SPRINGFIELD — Nici Vance's job puts a whole different spin on the phrase "body of evidence."
As the state's forensic anthropologist, what she does is more like getting evidence from bodies. And right now Vance has a total of 96 bodies — mostly just remains, actually — that still haven't given up enough evidence to attach a name to them.
That's a big part of Vance's job. But even with all the advanced technology and science at her disposal, some remains just won't give up enough information to identify them and send them back to loved ones who still mourn for a lost son or daughter, a friend or relative.
Vance has been going around the state giving talks about her job with the Oregon State Police crime lab and State Medical Examiner's Office.
On Saturday she was at the Springfield Public Library, running people through some of the finer points of telling dog bones from human bones and how a person's sex, age, height, nationality and other characteristics can be teased out of what otherwise just looks like a jumbled, and sometimes gruesome, pile of bones and bodily remains.
It's a lively talk by a lively speaker. But one of the things she most wants people to know is that they may be able to help identify some of those 96 still unnamed people.
The key is a public website and database known as NamUs, the National Missing and Unidentified Persons System. It's a place people can go to look up information on missing persons, as well as unidentified remains, using anything that's known about the case to help aid an identification.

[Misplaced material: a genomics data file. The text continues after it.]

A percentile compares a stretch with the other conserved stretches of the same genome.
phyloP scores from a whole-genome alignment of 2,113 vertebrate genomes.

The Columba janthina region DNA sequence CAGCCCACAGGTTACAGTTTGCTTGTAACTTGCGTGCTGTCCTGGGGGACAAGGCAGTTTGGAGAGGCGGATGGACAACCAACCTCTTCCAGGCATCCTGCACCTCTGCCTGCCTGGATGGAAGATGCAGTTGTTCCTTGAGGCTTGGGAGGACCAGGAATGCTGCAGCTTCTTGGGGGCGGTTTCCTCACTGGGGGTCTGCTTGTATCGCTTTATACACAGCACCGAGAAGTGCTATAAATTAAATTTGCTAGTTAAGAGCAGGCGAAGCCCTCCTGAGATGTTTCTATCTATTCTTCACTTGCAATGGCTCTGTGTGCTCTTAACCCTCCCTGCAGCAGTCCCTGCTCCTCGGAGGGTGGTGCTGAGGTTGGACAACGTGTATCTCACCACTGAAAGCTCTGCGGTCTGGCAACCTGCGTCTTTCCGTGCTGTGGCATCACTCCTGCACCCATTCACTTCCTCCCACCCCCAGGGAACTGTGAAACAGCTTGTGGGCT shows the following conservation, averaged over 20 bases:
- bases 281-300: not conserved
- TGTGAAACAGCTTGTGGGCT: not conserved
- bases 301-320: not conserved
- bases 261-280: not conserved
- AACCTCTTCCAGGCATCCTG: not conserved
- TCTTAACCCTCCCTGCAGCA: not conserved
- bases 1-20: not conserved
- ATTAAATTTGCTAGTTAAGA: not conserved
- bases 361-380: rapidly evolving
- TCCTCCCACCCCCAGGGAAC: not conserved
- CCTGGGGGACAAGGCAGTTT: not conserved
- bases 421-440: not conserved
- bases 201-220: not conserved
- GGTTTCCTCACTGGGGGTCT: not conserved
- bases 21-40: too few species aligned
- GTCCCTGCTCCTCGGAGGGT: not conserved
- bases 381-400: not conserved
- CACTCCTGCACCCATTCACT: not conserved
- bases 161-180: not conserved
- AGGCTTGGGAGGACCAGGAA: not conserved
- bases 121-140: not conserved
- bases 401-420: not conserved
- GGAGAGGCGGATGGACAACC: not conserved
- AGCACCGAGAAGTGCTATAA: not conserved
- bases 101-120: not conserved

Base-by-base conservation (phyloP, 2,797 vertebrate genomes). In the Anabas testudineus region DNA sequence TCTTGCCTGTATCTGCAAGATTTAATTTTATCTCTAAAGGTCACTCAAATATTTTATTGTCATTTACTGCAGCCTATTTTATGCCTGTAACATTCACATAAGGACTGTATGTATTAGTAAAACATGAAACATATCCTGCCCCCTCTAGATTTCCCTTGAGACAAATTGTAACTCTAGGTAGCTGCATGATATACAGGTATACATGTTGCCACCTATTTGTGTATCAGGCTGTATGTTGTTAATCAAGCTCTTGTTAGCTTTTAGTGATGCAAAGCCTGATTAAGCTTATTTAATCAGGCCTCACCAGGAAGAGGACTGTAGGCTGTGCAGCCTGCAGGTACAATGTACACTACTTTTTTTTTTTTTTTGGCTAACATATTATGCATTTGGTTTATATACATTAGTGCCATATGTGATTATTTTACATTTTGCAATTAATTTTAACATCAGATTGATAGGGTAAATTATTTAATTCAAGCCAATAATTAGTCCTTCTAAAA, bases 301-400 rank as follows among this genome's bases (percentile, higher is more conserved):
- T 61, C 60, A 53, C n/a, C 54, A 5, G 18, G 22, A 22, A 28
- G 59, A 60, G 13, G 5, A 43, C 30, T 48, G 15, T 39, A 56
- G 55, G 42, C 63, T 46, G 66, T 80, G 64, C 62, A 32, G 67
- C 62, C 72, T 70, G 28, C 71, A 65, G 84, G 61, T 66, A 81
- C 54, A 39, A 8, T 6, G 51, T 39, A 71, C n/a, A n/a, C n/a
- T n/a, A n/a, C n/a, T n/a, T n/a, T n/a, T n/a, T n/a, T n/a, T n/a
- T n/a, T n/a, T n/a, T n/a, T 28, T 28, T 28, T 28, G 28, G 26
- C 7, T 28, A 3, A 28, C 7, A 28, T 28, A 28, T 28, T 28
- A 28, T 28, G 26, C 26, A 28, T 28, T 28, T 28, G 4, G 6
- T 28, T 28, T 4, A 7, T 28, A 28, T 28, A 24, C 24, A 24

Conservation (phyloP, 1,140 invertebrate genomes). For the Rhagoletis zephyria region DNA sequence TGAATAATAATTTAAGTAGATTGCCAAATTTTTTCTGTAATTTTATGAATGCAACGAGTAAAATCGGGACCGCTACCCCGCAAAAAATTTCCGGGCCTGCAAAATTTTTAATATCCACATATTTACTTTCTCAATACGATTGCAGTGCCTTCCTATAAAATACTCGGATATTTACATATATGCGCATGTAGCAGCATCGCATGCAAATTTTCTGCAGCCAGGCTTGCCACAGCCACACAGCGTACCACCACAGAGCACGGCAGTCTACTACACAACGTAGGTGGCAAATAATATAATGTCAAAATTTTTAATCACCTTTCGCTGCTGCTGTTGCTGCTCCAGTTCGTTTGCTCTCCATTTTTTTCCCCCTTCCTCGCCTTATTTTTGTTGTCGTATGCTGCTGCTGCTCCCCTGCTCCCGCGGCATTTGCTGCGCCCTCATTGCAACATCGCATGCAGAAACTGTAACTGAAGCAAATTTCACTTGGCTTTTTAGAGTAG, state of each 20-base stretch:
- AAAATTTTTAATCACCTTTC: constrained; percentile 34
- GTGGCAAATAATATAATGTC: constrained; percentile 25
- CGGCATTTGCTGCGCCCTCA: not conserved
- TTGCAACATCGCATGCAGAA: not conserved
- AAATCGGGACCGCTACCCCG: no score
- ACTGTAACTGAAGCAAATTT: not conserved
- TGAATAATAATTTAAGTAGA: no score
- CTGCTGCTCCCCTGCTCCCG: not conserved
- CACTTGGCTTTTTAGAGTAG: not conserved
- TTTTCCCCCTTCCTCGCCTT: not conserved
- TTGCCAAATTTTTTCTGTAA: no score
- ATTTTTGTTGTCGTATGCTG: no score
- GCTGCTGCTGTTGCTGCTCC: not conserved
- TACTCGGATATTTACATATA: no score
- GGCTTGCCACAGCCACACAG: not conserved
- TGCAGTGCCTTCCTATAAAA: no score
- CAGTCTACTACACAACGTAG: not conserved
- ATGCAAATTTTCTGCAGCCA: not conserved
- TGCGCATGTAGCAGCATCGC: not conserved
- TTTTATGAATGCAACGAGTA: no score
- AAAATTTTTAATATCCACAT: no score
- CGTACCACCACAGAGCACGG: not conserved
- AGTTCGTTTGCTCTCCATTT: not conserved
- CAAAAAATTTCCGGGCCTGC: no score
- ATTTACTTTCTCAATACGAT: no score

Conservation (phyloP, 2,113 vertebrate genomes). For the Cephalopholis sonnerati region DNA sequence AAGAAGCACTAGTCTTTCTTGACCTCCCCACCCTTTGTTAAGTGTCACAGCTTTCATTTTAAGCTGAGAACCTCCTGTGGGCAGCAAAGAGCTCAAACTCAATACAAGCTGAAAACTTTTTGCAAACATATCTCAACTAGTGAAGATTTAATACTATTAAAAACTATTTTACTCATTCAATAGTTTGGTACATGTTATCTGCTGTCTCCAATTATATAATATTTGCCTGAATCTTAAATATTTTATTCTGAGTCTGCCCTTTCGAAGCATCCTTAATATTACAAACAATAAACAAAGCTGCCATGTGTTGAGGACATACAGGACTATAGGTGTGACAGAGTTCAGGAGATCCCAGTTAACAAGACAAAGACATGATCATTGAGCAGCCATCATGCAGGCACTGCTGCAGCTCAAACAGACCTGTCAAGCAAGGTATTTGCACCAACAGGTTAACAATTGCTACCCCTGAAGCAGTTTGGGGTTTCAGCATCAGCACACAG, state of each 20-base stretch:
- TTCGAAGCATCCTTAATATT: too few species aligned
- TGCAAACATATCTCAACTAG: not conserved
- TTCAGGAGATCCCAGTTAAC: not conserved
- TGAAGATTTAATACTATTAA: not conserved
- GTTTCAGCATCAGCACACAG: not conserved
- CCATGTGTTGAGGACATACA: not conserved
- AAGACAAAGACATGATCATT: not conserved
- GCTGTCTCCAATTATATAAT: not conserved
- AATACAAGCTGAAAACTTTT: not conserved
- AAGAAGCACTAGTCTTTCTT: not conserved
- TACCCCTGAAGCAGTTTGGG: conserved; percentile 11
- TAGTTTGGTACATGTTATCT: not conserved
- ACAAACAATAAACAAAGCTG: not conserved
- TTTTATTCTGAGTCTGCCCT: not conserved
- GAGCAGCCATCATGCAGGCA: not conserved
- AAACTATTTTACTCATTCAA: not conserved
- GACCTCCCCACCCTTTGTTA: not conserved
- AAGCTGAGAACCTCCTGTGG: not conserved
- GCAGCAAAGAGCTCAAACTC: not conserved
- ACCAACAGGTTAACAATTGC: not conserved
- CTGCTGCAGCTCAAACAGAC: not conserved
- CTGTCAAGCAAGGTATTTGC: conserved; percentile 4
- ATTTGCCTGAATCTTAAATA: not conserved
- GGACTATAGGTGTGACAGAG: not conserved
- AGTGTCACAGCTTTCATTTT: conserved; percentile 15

So far, Vance said, 16 Oregon cases have been solved through the NamUs program. Among them was the first case she ever worked on, a set of remains found at the Troutdale Airport in 1996.
The case was solved a few years ago when family members decided to enter their DNA into the database. The man was identified almost immediately.
"I never thought we would identify him," Vance said. "Then, boom, a hit."
NamUs now lists 121 missing and unidentified people from Oregon. Among them are a man found floating in the Willamette River just east of the Autzen footbridge in 2009 who remains unknown, still waiting for a key connection or bit of evidence to perhaps allow a family some closure.
According to NamUs, the man was between 50 and 70 years old, had brown hair with a graying brown beard, was wearing a red T-shirt and white socks, and had what appears to be a house key on a lanyard around his neck. He weighed about 150 pounds, was about 5 feet 6 inches tall, and his arteries were narrowed from atherosclerosis. His DNA and dental records are on file.
It's all there in the database, along with contact information for anyone who might have more information or who knows of a missing person who resembles the description. "We'd love help," Vance said. "Pass the word. Tell people about this website. We need it to be more public."